The presence of the ROCN could create good (and natural) opportunities for India and Taiwan — and their navies as well — to interact within the Indian Ocean Region (IOR). In 2016, while on a training mission to Central American partners after visiting the South Pacific islands, the Dunmu Fleet had a “chance encounter” with the USS Chafee (DDG-90) near Hawaii. Such encounters have occurred frequently between the US and Taiwanese navies. In the 2020 annual trip to Palau, crews on the Panshi Fast Combat Support Ship (AOE-532) of the Dunmu Fleet were reported to have contracted COVID-19 due to an unreported surface-ship exercise with “a friendly navy” on the return trip to Taiwan. The navy in question is presumed to be the US Navy operating in the South Pacific.
If the government of Taiwan can successfully upgrade and maintain its relationship with Somaliland and such port-calls can be arranged in the future, it should not be unusual to expect ‘chance encounters’ between the Taiwanese and Indian navies in the Indian Ocean Region. Such “natural encounters” could then be used in an agile and diplomatic manner by the Government of India to counter increased presence of the People’s Liberation Army’s Navy (PLAN) in regional waters or countries of the Indian Ocean.
The opportunities for India from Taiwan’s latest action are obvious. However, to achieve them New Delhi needs to step out of what has hitherto been an excessively conservative approach on cooperation with Taiwan. India has approached navies such as the French for access to their base in Djibouti in order to keep an eye on both, these strategically significant waters, as well as on Chinese activities in the region. Nevertheless, it would not hurt to have access to other alternatives as well, such as additional information through Taiwan.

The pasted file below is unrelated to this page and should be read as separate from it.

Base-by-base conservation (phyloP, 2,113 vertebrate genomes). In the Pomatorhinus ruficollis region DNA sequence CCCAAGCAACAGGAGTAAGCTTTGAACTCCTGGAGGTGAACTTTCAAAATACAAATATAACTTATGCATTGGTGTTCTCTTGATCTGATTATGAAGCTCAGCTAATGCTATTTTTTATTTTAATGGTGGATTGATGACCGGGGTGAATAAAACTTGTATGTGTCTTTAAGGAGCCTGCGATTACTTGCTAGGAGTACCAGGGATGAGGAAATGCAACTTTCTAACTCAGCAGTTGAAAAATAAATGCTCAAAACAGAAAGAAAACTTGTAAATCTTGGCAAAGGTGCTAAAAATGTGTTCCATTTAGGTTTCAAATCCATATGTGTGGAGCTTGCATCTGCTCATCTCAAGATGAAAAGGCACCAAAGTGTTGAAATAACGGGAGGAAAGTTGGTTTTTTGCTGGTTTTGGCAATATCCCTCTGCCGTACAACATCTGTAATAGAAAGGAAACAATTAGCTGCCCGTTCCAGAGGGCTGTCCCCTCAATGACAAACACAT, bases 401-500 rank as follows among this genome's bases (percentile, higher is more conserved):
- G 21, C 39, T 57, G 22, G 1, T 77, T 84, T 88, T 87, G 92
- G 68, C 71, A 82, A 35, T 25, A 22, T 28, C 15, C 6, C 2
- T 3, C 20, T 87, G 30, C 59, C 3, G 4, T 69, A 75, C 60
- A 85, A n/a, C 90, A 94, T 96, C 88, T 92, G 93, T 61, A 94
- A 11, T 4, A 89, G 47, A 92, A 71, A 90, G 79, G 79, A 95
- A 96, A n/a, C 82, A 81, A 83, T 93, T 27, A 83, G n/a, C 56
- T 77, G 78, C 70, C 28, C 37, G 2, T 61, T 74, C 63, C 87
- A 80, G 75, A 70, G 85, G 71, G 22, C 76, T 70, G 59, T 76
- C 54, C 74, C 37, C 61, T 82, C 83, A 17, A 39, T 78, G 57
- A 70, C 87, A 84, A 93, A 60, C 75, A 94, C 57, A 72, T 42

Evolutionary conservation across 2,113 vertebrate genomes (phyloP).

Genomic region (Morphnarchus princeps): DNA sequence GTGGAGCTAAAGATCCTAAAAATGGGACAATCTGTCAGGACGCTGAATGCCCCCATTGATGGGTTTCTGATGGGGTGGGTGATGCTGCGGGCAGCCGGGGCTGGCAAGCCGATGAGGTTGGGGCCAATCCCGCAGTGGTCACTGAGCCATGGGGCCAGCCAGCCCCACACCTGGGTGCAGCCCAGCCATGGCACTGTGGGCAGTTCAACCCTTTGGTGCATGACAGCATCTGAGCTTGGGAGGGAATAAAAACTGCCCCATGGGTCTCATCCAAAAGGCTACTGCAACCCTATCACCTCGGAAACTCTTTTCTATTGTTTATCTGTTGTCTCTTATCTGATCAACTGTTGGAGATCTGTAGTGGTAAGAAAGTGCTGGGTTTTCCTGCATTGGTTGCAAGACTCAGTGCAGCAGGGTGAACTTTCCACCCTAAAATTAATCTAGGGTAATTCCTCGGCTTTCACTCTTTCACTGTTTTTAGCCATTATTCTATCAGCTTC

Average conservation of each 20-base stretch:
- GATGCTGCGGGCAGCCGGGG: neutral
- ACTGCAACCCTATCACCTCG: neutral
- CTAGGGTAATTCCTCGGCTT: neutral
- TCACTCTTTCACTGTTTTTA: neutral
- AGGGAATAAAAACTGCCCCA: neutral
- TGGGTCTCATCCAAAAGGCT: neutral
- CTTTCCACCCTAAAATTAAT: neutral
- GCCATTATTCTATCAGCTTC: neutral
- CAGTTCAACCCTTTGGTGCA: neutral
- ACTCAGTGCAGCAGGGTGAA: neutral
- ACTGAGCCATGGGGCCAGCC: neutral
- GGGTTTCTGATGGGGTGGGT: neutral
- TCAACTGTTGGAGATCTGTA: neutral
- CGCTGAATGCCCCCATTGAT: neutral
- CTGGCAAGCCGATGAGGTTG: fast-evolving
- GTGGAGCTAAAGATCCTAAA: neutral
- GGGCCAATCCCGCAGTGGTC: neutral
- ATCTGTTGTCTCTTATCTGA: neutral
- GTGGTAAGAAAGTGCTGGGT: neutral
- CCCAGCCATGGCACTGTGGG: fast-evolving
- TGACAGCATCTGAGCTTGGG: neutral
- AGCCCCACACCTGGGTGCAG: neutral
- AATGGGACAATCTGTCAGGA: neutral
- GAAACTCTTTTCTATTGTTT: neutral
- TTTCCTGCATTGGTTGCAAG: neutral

Taiwanese electronic/signal intelligence-gathering should be of especial interest to other navies in the region that consider the PLA Navy an adversarial presence. It is unlikely that the Americans, Japanese or the French will not, informally at least, connect with the Taiwanese for precisely such cooperation. There is no reason why India should not, as well. Indian interest in strengthening international norms and good behaviour in the Indian Ocean can certainly increase the opportunities arising out of the Taiwan-Somaliland relationship.
About the Authors:
Dr Jabin T Jacob is Adjunct Research Fellow, National Maritime Foundation, New Delhi, and Associate Professor, Shiv Nadar University, Uttar Pradesh. He may be contacted at email@example.com.
Dr Roger C Liu is Associate Professor and Chair of South and Southeast Asia Studies, FLAME University, Pune, Maharashtra. He may be contacted at firstname.lastname@example.org.